Where the movie paints Daniel LaRusso as an underdog and hero who battles against vicious bully Johnny Lawrence, the series subverts the narrative to tell things from Lawrence's point of view when he decides to reopen the Cobra Kai dojo (school of karate).

Right from the start, as a viewer, especially one aware of the history of the programme, you are influenced by your original perceptions…


Every magic trick consists of three parts, or acts.

Photo by Tim Gouw on Unsplash

The three-act structure is the most basic, and the most common model used when plotting a piece of fiction, and works in both scripts and novels. There are several points to consider within each of the three acts, but generally, the acts are described more or less as follows;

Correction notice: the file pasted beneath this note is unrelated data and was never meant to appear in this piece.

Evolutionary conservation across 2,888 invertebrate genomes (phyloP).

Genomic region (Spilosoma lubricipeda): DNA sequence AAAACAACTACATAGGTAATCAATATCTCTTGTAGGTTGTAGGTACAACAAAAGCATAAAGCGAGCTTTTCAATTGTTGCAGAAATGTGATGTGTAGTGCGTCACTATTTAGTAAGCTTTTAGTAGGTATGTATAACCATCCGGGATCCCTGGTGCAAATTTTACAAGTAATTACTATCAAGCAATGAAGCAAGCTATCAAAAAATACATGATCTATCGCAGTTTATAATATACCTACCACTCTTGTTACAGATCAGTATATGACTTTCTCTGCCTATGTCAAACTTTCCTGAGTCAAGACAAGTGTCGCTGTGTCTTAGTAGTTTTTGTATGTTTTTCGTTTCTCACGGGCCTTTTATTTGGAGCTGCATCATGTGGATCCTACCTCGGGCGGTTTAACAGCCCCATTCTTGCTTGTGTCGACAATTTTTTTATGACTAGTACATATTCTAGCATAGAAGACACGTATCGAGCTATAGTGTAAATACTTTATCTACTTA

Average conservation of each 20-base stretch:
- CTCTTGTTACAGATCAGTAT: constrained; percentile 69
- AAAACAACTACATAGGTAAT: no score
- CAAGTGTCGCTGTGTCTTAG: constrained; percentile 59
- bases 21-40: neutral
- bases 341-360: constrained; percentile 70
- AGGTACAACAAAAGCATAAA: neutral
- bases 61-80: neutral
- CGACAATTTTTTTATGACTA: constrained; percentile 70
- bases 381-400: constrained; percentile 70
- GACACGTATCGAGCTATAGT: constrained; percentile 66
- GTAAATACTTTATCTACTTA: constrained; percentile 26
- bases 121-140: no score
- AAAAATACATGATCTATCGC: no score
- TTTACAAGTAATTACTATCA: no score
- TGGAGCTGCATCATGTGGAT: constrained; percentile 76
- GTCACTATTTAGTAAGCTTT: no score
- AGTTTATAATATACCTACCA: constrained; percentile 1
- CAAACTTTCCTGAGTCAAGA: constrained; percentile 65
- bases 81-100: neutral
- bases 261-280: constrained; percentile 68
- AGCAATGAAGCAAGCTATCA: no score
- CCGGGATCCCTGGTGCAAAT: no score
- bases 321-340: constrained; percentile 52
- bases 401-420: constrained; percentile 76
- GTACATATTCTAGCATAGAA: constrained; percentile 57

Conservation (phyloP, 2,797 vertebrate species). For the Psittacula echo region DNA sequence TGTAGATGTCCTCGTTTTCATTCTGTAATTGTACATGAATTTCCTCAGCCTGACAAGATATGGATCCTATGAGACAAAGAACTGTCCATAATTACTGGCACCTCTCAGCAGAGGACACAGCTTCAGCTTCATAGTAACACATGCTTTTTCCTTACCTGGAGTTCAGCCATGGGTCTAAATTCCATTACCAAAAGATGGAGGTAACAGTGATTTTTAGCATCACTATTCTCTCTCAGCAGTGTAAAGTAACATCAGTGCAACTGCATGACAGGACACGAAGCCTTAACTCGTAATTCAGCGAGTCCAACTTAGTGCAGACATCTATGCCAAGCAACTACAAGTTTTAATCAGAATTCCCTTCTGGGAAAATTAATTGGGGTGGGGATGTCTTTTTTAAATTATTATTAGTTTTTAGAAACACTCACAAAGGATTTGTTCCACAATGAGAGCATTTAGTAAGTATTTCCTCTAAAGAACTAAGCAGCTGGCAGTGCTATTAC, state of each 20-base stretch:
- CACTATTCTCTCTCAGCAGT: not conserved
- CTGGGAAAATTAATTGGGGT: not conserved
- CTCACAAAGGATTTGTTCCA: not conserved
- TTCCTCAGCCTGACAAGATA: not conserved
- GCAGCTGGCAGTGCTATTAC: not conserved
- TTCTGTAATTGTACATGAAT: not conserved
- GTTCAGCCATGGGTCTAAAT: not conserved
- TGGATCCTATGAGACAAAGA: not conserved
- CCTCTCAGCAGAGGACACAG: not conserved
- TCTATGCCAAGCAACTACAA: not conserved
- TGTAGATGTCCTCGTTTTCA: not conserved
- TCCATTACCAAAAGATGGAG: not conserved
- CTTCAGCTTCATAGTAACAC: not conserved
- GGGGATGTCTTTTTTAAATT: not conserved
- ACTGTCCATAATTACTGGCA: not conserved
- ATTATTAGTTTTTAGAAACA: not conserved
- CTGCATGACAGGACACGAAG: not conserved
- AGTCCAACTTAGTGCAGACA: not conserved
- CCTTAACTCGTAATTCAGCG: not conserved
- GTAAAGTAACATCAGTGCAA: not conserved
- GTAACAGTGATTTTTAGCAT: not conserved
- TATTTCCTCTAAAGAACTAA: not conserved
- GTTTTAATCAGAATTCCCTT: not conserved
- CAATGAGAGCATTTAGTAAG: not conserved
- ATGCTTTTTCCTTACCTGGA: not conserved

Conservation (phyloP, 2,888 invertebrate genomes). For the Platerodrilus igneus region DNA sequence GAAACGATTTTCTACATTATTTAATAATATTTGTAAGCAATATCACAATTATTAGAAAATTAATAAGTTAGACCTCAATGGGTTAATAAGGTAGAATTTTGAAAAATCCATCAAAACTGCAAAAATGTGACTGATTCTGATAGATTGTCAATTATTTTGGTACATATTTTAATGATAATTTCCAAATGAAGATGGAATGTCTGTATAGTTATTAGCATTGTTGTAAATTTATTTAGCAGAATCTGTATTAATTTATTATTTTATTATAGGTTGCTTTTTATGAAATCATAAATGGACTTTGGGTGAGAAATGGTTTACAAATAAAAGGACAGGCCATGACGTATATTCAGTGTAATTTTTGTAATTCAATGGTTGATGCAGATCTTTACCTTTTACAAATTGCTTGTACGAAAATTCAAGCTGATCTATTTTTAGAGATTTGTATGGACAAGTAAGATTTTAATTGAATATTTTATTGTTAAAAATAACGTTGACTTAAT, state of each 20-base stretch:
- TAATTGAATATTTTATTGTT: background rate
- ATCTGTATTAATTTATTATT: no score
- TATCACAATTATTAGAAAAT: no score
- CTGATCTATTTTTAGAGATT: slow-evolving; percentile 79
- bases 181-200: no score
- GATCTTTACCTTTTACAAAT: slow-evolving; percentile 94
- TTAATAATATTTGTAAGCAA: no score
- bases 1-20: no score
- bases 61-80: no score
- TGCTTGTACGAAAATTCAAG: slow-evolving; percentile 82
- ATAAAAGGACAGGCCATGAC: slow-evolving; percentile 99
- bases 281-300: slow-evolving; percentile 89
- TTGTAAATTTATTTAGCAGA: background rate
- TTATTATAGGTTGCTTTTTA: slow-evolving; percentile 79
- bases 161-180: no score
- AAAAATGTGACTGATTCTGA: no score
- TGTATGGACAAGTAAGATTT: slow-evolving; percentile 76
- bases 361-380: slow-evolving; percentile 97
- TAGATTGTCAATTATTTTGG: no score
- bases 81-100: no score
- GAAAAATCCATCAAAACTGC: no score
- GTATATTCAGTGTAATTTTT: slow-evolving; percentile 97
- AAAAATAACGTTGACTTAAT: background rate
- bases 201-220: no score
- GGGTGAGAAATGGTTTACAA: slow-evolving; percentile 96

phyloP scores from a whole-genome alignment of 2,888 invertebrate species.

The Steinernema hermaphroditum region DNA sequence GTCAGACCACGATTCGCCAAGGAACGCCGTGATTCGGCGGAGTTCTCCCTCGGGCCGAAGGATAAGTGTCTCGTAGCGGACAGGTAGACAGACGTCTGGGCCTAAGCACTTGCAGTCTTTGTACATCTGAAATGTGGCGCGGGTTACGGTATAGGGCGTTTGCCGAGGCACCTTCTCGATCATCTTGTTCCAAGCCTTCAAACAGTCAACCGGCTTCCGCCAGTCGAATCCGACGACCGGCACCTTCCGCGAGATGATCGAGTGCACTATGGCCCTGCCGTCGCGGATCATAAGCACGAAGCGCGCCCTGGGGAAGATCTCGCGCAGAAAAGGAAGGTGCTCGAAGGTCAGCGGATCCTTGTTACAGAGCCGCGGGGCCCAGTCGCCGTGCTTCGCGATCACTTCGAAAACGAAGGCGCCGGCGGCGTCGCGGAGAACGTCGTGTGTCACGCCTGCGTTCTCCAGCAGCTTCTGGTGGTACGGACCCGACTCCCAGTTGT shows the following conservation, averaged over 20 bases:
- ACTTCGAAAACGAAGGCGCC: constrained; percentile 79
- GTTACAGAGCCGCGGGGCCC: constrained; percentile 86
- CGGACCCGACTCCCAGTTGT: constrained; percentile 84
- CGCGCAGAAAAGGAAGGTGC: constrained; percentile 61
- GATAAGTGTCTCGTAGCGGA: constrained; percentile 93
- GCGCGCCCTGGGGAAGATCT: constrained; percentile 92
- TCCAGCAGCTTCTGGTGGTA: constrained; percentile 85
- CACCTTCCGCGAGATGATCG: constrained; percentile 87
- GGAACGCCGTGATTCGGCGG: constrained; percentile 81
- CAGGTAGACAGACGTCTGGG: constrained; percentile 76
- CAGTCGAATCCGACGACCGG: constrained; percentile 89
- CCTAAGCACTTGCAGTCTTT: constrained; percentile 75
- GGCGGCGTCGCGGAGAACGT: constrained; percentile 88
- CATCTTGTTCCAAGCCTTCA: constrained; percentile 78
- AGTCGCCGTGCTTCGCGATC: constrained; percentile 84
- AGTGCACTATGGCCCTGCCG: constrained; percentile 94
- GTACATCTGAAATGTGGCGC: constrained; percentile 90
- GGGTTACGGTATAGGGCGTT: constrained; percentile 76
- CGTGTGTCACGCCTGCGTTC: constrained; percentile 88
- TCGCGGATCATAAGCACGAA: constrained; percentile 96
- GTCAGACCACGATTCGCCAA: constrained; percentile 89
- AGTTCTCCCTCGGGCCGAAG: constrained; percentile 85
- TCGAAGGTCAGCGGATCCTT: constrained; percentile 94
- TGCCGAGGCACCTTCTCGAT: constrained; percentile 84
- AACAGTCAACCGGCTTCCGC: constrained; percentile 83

Act One — The Set-Up

Act Two — The Journey

Act Three — The Resolution

The beginning, the middle and the end. Here are a few things to consider and remember as you plot your script within this structure.

1. The Inciting Incident does not signal the end of act one

A good way to see it is that the inciting incident gives…


A review of five stories from the archives of British history brought to the small screen.

Small Axe (2020)

If you have indeed been living under a rock — or more likely having a social media break — you would have missed all the buzz that heightened over the release of director, Steve McQueen’s Small Axe. Essentially it is an anthology consisting of five made for television movies that highlight London’s West Indian culture and community since the 1960s.

The Small Axe Anthology is made up of fragments of British history that have never really been depicted like this. It consists of three true stories, and two fictionalised pieces inspired by real events.